Post mortem on the third debate

The issue of issues in the third debate is Trump’s refusal to pre-commit himself to accepting the results of the election as tallied on the day. He has, in effect, stated that an election result would not be acceptable if there is serious evidence of voter and electoral fraud. I wish he hadn’t said it since it will diminish his outstanding performance on the rest. But what do I know about politics at that level, since what it will do is put the spotlight on the way in which the deceased vote early and often, how voting machines are hacked and the multiple voting that is rife across the American system. And for all my misgivings, he is the one that has taken the Trump train to the edge of the White House, so we shall see what happens now.

I have often thought about this issue, in particular in relation to the 2012 election: In 59 Philadelphia voting divisions, Mitt Romney got zero votes. Not one person voted for Romney, not even by accident, not even by pulling the wrong lever, not even my mis-reading the ballot paper! Not one? To quote:

The unanimous support for Obama in these Philadelphia neighborhoods – clustered in almost exclusively black sections of West and North Philadelphia – fertilizes fears of fraud, despite little hard evidence.

Upon hearing the numbers, Steve Miskin, a spokesman for Republicans in the Pennsylvania House of Representatives, brought up his party’s voter-identification initiative – which was held off for this election – and said, “We believe we need to continue ensuring the integrity of the ballot.”

The absence of a voter-ID law, however, would not stop anyone from voting for a Republican candidate.

Which is exactly the point. The polls showed a super-majority voting for Obama, but the polls also showed the score at 94-6. Six percent is not zero percent. And then there’s this:

The video was put up just the other day, on October 18, and comes with this caption:

In the second video of James O’Keefe’s new explosive series on the DNC and Hillary Clinton campaign, Democratic party operatives tell us how to successfully commit voter fraud on a massive scale. Scott Foval, who has since been fired, admits that the Democrats have been rigging elections for fifty years.

This is an issue of immense importance in a democracy. Legitimacy is bestowed only if the system is fair and perceived to be fair. Trump is in the middle of a battle he thinks, and I think, is for the future of America and the West. What he said is that he is not going to give the outcome his prior approval before he has actually seen what has happened on the day.

And I do have to say that I was surprised that he didn’t bring up Al Gore and the disputed election in 2012. It would no doubt have crossed his mind, so you have to think Trump had sifted this through on the spot and didn’t wish to change the focus to sixteen years ago. He wants this election, this year, run clean. And since this is his greatest vulnerability – an election stolen by those with a proven track record of electoral theft – he wants to keep the pressure on as best he can.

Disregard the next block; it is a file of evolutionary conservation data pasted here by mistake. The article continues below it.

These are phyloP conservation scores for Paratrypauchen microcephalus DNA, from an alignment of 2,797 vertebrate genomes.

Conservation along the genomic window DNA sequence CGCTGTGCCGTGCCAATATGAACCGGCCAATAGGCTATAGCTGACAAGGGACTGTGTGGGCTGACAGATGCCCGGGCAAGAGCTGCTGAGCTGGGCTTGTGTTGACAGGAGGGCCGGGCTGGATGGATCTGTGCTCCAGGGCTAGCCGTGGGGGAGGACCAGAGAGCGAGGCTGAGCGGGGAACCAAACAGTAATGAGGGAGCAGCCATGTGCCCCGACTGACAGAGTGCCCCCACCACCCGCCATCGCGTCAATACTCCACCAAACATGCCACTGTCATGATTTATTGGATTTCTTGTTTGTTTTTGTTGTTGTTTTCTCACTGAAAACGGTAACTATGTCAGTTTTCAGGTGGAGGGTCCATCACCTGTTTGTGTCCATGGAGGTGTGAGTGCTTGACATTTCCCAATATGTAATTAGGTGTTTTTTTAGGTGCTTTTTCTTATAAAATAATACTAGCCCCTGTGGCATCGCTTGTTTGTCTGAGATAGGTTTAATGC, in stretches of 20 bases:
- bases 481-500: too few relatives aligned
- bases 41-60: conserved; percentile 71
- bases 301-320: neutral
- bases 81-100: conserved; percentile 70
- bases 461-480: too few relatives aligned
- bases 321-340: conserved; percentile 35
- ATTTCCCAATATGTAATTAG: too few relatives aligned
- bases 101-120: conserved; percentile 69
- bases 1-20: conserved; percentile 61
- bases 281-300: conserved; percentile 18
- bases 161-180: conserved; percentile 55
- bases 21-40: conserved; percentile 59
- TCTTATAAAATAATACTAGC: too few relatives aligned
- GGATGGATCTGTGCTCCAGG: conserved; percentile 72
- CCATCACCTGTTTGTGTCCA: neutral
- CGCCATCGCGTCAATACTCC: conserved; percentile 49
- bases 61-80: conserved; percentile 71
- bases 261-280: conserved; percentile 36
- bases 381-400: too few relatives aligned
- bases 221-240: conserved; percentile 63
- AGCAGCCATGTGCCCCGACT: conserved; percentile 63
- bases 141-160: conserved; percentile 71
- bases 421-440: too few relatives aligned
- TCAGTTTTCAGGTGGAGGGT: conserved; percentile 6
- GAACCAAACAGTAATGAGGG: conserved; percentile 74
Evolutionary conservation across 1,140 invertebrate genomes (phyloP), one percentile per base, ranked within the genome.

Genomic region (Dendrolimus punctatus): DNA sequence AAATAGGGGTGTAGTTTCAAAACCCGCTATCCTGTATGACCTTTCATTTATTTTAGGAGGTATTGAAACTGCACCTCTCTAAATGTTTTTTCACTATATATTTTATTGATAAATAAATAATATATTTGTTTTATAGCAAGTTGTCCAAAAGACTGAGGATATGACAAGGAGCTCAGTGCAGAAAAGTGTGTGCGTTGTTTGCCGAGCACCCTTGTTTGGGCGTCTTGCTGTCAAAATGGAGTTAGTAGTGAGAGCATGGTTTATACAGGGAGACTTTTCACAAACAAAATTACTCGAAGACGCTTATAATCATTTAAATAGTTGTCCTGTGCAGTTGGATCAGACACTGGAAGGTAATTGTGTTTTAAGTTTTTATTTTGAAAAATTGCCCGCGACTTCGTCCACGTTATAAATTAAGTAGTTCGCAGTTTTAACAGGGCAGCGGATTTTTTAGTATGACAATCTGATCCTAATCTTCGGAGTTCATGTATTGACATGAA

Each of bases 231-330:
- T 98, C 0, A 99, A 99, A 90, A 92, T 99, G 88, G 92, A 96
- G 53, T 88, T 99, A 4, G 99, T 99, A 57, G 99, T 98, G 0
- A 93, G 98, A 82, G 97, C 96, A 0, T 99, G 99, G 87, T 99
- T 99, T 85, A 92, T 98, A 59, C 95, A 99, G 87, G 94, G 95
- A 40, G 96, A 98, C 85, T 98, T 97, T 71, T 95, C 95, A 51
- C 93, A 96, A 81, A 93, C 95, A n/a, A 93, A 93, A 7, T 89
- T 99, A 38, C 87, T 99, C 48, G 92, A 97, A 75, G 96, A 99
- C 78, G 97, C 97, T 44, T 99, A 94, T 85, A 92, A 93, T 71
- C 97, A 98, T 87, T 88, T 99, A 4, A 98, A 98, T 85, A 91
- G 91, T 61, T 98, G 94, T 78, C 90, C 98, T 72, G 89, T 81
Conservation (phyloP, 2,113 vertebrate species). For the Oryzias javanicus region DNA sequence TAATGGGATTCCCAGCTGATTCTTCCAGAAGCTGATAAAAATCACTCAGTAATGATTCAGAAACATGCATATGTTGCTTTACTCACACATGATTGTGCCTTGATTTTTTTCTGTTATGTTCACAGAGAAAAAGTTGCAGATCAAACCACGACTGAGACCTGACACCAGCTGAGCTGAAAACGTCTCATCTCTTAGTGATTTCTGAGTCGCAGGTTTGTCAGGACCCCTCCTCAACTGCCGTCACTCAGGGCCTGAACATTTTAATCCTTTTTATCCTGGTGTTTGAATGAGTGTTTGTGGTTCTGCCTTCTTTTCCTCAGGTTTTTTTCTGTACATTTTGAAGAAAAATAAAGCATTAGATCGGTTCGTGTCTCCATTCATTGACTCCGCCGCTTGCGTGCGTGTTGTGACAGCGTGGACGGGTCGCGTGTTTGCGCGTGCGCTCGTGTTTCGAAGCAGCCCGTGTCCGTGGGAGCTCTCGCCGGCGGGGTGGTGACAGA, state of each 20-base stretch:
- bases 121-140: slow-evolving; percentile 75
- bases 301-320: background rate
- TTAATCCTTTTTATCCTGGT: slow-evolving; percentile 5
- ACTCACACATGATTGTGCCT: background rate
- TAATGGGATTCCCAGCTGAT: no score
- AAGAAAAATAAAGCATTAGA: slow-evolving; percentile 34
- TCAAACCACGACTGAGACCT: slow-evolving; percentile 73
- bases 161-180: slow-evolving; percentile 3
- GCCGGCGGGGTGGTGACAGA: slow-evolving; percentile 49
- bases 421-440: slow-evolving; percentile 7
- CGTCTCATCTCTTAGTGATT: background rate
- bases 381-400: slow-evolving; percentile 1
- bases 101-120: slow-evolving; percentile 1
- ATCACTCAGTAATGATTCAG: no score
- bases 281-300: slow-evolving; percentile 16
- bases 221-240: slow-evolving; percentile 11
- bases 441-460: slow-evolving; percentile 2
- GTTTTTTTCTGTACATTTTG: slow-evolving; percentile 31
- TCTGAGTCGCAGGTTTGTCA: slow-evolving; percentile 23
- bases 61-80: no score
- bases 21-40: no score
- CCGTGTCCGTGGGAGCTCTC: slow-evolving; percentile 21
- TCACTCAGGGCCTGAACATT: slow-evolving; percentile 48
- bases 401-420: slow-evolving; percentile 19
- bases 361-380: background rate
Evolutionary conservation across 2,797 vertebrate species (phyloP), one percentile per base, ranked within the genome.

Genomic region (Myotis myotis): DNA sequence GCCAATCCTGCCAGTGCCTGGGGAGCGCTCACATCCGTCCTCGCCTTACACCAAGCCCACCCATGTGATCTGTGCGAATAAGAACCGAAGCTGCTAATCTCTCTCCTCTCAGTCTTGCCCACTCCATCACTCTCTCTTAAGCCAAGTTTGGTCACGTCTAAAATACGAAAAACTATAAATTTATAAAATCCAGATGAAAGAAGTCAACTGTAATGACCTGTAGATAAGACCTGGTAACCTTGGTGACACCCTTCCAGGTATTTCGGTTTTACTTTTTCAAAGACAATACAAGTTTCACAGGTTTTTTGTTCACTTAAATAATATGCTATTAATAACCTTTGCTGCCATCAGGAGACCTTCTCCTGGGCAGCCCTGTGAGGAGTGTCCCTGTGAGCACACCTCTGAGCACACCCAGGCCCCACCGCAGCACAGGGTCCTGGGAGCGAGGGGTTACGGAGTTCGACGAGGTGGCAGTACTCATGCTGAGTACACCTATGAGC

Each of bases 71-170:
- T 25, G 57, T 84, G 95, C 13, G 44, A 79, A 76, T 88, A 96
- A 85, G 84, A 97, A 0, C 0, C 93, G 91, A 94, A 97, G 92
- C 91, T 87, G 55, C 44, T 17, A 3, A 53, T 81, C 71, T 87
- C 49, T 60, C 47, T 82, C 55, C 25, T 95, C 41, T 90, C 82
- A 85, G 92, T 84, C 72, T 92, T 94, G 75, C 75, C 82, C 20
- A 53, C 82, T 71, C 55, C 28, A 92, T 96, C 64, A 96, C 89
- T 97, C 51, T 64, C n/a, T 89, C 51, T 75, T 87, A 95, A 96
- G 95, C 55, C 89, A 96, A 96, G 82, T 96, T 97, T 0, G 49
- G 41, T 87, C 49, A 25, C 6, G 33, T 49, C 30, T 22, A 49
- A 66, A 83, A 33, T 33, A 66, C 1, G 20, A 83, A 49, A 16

Politics is ultimately what works. Does it cost him votes to focus on voter fraud in this way? No doubt. But will it also gain him votes if he can contain the fraud? Yes again. The question really comes down to how it will play out.

Given the rest of the debate was overwhelmingly in his favour, a clear winner on each of the issues for someone like me who is seeking a stronger US both internationally and at home, he is the only candidate worth considering. Hillary, if elected, will trash America, leaving the 2020 election of no genuine interest since, by then, the US will be even farther on its way towards becoming a third world economy. Hillary’s idiotic, but thoroughly focus-tested statement, that “we are going to go where the money is”, that is, she is going to raid corporations and the wealthy for as much as she can shake them down for, is to guarantee a continuation of, if not an actual deterioration from the descending living standards that are now entrenched and becoming worse. The wealthier will get wealthier and the bottom 60-70% will find things getting worse by the year.

As for foreign policy, the election as president of the architect of what we see in Libya, Syria, Iran and Iraq ought to terrify anyone who thinks about the future. She has never shown good judgement, so why should she start now. Trump described American policy as “stupid”. It must have resonated with many across his constituency when he said it during the second debate. And stupid is really only the mildest term he might have chosen.

Not to mention open borders. Hillary’s patent lie that when she was talking about open borders in her secret speech in Brazil she meant electricity is also such irritating stupidity that it is a wonder anyone can even pretend to believe a word. But what is more of a wonder is that those who support her are not personally terrified about open borders and what it will do to their country and their own individual way of life. Nothing stands still, but the changes that her presidency would bring will have the equivalent effect on just about everything that Obamacare has had on the health system. With Hillary it is all down hill from here. At least with Trump there remains hope. Not necessarily a lot, but at least some.

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